Casey Stone didn’t know how her team would fare in the Catholic League.
Turns out, pretty darn well.
Stone is a senior on the Nazareth Academy High School golf team, and this year, the Pandas joined the PCL for all sports.
New leagues can be intimidating. Especially when you’re coming from a Catholic Academies League where your opponents are all girls.
“When the season started, I was kind of scared because we were going into a new league with new opponents,” said Stone, who lives in Huntingdon Valley. “We always played with girls, and coming here, playing with boys, it was pretty intimidating. It’s always a little scary to do something new.”
On Wednesday, Stone and her teammates did something no other Nazareth Academy has done before. They won a Catholic League championship.
The Pandas finished as the top girls school Wednesday at the Philadelphia Catholic League Golf Championships at the Jeffersonville Golf Club.
Stone shot a 93, and her talented freshman teammate Adriana Seravilli took second overall by shooting a 91.
The Pandas, coached by second-year head coach Steve Sonneborn, won the first Catholic League championship they were eligible to play in.
Not a bad start, huh?
“I really didn’t know what the Catholic League was like, I was worried, so it feels so good to win a championship,” Stone said. “Everyone at the school was so excited, too. Since we won, I’ve been getting texts and calls. Everyone is so excited. So many people are excited, and that makes it more fun for us.”
Anytime you win a championship, it’s a great feeling.
But this one is special for a lot of reasons. First, it shows Nazareth athletes that not only can they compete in the Catholic League, they can be the best in the league.
It also was very important to Stone, who takes her role as captain on the team very seriously. In fact, she’s now in her third year of being a captain of the team, and she couldn’t be happier with what she’s seen from her team.
“People don’t think about golf because it’s not a super cool sport for girls, but it’s a great sport and I love being a leader of this team,” Stone said. “My job is to help our coach any way I can. He’s been so great since he got here last year. I help him. I set up the team lineups, help decide who will play, and I have organized a few different bonding events. We did a trip to Topgolf in the beginning of the season. I send updates, the practice schedule and communicate. I also calculate scores and try to help coach in any other way.”
She’s almost like an assistant coach, but make no mistake about it, Stone is a golfer, and nothing is more important to her as the team.
That’s why she takes the role of captain so seriously. She wants her teammates to post low scores, but she cares more about how successful they are, and where their heads are at before, during and after matches.
“The most important thing is team spirit,” Stone said. “When people aren’t excited, that’s my biggest job. I really enjoy getting everyone hyped. Even if I’m having a bad day, I think my most important job is to make sure everyone is excited.
We didn’t win a lot (during the regular season), we played against boys. Even when we weren’t winning, we would say, ‘Hey, we’re doing better, one stroke better is improvement.’ And we really got it.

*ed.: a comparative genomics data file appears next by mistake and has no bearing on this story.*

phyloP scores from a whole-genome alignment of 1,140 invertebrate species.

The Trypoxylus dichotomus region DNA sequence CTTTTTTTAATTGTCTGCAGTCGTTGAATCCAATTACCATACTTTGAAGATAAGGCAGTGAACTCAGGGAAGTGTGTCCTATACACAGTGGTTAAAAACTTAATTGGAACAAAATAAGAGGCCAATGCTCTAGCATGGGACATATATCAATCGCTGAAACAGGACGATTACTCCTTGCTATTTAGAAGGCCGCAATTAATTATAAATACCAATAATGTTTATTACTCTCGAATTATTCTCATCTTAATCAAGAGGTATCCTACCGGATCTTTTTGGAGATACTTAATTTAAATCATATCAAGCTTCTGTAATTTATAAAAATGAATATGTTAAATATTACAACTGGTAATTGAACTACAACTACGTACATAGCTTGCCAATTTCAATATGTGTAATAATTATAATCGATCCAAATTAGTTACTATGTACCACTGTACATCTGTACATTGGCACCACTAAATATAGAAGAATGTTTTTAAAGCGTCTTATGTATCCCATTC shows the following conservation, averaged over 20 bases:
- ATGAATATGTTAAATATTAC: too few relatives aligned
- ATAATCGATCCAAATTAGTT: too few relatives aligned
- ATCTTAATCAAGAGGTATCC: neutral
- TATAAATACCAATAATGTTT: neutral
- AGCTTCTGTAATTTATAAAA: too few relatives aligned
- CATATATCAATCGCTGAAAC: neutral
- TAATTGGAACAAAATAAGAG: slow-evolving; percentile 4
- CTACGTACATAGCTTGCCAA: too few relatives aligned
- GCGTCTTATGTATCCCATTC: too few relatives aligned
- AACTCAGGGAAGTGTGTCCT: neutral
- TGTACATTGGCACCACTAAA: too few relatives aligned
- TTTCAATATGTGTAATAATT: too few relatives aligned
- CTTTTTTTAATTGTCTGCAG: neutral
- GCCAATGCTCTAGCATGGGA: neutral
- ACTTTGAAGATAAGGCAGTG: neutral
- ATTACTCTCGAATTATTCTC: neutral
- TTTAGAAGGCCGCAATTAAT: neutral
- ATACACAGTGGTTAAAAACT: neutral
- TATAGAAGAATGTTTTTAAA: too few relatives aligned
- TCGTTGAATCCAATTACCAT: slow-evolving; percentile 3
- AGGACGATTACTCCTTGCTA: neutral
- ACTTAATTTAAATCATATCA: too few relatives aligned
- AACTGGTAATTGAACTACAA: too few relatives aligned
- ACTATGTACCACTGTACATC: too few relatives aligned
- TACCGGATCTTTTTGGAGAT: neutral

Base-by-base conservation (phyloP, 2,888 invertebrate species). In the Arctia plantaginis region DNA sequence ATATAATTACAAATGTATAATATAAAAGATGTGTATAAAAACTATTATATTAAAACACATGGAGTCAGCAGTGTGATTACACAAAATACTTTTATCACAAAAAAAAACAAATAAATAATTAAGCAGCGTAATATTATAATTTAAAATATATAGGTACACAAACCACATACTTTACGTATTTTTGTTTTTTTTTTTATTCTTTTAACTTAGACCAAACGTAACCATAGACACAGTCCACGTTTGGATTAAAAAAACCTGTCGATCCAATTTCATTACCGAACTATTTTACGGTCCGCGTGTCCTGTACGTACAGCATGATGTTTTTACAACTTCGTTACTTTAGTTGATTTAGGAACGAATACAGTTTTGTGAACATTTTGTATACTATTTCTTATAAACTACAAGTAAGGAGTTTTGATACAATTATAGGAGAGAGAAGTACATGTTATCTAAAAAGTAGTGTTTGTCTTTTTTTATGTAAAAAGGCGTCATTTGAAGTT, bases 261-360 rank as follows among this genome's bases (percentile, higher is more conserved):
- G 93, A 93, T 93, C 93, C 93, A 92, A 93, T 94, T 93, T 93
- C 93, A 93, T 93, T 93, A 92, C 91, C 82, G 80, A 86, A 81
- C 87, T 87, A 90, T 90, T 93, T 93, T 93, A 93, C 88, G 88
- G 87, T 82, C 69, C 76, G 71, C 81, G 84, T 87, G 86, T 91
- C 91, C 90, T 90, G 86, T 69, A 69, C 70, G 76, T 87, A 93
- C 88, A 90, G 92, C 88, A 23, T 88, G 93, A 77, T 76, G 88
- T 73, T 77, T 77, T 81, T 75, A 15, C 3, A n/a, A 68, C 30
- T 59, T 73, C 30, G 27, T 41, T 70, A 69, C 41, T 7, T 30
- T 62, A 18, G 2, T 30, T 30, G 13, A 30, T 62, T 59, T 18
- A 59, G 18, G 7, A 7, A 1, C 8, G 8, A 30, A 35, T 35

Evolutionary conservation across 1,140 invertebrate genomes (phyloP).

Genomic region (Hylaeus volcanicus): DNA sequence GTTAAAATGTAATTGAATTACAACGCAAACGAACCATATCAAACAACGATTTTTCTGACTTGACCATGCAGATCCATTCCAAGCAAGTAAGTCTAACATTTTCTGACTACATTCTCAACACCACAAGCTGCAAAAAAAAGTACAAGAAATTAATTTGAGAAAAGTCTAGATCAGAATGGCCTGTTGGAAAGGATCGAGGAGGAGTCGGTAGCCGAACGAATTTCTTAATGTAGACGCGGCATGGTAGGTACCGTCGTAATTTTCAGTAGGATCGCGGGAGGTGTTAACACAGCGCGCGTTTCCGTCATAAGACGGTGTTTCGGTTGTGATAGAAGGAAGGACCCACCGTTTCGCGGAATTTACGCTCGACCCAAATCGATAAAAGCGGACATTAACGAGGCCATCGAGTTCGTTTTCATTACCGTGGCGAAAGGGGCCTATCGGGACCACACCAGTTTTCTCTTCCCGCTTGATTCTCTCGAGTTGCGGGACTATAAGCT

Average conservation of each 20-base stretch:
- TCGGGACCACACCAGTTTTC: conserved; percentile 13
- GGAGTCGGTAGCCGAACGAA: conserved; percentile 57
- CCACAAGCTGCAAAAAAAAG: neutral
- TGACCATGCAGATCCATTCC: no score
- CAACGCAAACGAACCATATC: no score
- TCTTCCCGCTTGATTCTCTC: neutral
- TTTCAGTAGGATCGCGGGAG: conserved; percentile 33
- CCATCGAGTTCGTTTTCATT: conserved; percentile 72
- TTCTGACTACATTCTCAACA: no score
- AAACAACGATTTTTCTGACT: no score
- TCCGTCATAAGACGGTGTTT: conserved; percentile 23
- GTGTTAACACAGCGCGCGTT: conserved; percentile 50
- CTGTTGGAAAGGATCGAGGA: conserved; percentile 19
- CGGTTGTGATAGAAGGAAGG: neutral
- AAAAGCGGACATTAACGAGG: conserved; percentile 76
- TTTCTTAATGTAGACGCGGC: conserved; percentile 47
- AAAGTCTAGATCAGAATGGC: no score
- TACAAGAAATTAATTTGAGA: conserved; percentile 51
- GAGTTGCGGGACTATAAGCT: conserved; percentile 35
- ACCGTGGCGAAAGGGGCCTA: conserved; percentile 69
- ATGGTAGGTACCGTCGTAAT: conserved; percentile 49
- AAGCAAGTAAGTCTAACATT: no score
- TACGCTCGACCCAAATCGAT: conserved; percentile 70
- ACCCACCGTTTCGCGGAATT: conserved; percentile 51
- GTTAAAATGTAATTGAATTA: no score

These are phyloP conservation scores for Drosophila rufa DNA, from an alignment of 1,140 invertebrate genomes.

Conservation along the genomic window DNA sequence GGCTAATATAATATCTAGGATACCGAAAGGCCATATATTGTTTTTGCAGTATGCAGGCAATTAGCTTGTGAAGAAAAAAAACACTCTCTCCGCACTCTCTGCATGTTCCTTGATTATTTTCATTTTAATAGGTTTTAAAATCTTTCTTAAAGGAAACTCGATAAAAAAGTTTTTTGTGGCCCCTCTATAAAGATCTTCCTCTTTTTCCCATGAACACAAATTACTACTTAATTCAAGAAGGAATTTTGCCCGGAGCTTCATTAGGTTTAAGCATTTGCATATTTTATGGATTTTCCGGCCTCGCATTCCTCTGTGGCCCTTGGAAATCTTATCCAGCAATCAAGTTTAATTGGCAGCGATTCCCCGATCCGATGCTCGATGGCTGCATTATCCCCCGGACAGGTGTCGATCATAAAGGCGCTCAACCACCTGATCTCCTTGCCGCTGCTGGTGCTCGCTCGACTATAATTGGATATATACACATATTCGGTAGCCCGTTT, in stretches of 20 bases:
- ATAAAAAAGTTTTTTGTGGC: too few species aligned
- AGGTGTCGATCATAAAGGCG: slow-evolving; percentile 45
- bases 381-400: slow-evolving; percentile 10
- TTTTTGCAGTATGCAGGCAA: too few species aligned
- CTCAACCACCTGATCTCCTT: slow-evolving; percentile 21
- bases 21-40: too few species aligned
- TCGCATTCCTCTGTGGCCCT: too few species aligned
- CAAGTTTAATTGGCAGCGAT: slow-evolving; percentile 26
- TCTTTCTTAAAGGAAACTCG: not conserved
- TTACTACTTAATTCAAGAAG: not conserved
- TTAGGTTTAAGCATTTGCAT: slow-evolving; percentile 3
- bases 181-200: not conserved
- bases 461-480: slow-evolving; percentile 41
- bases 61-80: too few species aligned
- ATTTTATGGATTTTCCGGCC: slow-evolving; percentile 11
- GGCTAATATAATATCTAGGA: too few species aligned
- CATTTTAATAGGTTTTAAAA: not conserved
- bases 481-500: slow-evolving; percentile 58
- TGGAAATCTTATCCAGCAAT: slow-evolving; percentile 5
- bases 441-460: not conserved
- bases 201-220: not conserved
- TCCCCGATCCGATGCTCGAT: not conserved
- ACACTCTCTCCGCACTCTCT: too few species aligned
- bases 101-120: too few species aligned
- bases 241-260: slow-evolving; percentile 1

“But it’s all of us, we all have different roles. We have goofy girls who make it fun, we have an amazing freshman who is beating most boys we play with. I just keep doing whatever I can to keep everyone’s spirits high.”
She does that and so much more.
“What doesn’t she do?” her coach said. “She’s probably our second-best golfer on the team and she does everything for our team. I call or text her and she handles everything. She’s a leader, always trying to work with the kids. The girls really look up to her
“And it’s not just golf. She’s just a great kid involved in a lot. She’s very important to our team.”
The only thing more impressive than her golf game, which she learned from playing with her dad when she was 5, is her grades. She has a 4.2 grade point average on a 4.0 scale, is a Diocesan scholar, which means she takes college courses at Gwynedd Mercy, is the treasurer for the National Honor Society, the executive of Naz-A-Thon, co-president of the cancer awareness club and helps other students by tutoring them.
It’s a full schedule, but she loves it, and plans on being busy beyond Nazareth.
She is unsure where she’ll go to college, but is eyeing something down south. Clemson is a possibility.
“I want to major in business, I really like that,” said Stone, who spends her summer working at a store in Ocean City, New Jersey. “My dad told me a lot of business deals are done on the golf course. It’s the same as playing against boys (in the PCL), I just want to show people girls can succeed in golf and business.”
And she has a trophy to prove it. And she’s happy to celebrate the win with her teammates and also her family.
“My dad taught me golf, he taught me everything I know,” Stone said. “He’s helped me so much. He still beats me, but hopefully someday! My family is a huge part of it.
“My mom supports me, she comes to matches. She’s always, even when I don’t have a good day, she’ll still tell me I did great. She always supports me. I FaceTimed them after we won and it was so exciting. They’re very supportive no matter what.”
The Nazareth golf team includes Casey Stone, Adriana Seravalli, Anna Woltjen, Ava Pizzo, Kathryn Rakowski, Riley Gallen, Ryleigh Cassidy, Megan Unger, Maura Champion, Sloan Schreiber, Val McColgan and Jaclyn Donnelly.